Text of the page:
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How do you feel about Chelsea’s 2020 summer transfer window?

Grading the business

Germany v Estonia - UEFA Euro 2020 Qualifier Photo by Martin Rose/Bongarts/Getty Images

Transfer Deadline Day has come and gone, and as far as Chelsea were concerned, business was rather subdued. No one came in, and the few who left, all left on temporary deals.

But that should be no slight on the Blues, at least not a significant one. We got most of our business done early, which is something we’ve always hoped for, but have rarely ever gotten. And not only was our business well timed, it was, by all available evidence, well planned and part of an overall strategy of squad building. For years we’ve wanted Chelsea to build a team using the best of the Academy and the best available talent on the market, and that’s what we got — for the most part — this year. (And will hopefully continue getting in the future.)

In addition to a proper plan, we also got a bit of luck. Having saved up funds after two transfer windows of no new players and sales of nearly £200m, we were in a relatively advantageous financial position in the market compared to basically every other team, all of whom were hit to some extent by the COVID-19 pandemic.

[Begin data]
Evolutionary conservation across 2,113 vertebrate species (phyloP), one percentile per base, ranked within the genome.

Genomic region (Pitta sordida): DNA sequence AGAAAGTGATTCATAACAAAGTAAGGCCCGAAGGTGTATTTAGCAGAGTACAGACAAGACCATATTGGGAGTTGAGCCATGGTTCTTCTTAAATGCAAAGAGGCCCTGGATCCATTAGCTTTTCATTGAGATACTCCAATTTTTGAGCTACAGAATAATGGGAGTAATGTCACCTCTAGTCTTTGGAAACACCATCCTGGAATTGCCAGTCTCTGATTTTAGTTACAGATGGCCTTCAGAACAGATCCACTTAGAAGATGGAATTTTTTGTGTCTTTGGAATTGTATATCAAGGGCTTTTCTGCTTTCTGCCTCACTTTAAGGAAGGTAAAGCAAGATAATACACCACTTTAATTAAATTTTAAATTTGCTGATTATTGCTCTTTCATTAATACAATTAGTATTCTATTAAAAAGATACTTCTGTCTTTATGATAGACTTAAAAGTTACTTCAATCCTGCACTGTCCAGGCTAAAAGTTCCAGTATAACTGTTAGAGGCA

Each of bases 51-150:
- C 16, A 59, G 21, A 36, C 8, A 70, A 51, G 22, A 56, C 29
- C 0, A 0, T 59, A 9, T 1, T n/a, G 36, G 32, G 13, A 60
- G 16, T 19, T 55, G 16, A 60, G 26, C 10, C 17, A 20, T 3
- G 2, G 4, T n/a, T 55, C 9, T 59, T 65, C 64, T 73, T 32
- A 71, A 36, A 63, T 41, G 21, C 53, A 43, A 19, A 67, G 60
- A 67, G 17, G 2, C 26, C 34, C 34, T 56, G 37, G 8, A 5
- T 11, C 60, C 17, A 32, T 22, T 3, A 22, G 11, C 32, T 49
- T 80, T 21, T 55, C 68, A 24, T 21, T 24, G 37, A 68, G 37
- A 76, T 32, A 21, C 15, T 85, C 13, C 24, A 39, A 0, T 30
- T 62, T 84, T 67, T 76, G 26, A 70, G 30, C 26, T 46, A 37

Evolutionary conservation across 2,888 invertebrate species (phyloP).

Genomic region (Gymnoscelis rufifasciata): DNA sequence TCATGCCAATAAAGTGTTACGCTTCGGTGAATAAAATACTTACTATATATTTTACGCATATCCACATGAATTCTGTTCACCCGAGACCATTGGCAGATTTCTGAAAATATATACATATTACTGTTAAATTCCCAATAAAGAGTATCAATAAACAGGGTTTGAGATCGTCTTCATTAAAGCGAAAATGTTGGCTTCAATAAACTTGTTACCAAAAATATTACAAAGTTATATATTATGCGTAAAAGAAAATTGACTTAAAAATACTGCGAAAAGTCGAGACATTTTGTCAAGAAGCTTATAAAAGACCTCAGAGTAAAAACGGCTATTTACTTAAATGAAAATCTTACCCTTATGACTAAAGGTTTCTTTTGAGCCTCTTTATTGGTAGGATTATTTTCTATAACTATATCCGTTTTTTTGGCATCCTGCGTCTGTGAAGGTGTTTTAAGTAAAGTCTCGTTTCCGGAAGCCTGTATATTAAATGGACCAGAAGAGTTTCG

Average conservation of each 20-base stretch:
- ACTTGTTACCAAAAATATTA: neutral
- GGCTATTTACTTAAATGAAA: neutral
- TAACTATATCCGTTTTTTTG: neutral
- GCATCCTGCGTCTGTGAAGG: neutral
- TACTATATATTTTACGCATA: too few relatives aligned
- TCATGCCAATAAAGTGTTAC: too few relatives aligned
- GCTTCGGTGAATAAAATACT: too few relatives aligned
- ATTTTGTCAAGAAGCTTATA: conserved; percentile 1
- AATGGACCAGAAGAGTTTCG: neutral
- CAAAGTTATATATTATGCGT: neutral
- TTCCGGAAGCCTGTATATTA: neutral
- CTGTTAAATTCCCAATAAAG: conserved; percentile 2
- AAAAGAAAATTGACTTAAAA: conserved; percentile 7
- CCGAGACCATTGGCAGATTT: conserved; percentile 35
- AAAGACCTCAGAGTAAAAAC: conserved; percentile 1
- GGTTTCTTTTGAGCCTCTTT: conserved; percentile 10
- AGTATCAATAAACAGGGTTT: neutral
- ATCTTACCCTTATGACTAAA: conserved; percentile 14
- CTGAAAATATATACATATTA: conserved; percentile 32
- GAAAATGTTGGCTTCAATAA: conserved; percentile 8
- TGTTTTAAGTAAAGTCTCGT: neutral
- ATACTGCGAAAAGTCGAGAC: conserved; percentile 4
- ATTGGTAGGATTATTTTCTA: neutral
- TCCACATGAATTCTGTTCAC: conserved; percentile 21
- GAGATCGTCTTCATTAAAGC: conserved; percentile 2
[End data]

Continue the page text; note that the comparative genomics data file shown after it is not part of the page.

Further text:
Chelsea were able to move decisively with our bags of cash — party like it’s 2003-06! — securing the signatures of six new first-team players, all of whom should be expected to be starters.

  1. HAKIM ZIYECH, 27 (€40m from Ajax) — actually agreed before the pandemic and the lockdown truly hit; expected to play right wing and attacking midfield
  2. TIMO WERNER, 24 (€50m from RB Leipzig) — paid buyout clause, moving in when Liverpool baulked on doing the same; expected to play center forward and left wing
  3. BEN CHILWELL, 23 (£50m from Leicester City) — certainly not cheap, but less than what Leicester were originally asking; expected to be the long-term starter at left back
  4. THIAGO SILVA, 36 ($FREE from PSG) — stopgap solution for this season; position to be addressed properly next summer
  5. KAI HAVERTZ, 21 (€80m from Bayer Leverkusen) — club record fee for a non-goalkeeper, but still a bit less than what was originally asked despite no real competition for his signature: Chelsea truly taking advantage of the club’s re-found top end financial muscle to sign a player we believe to be a generational talent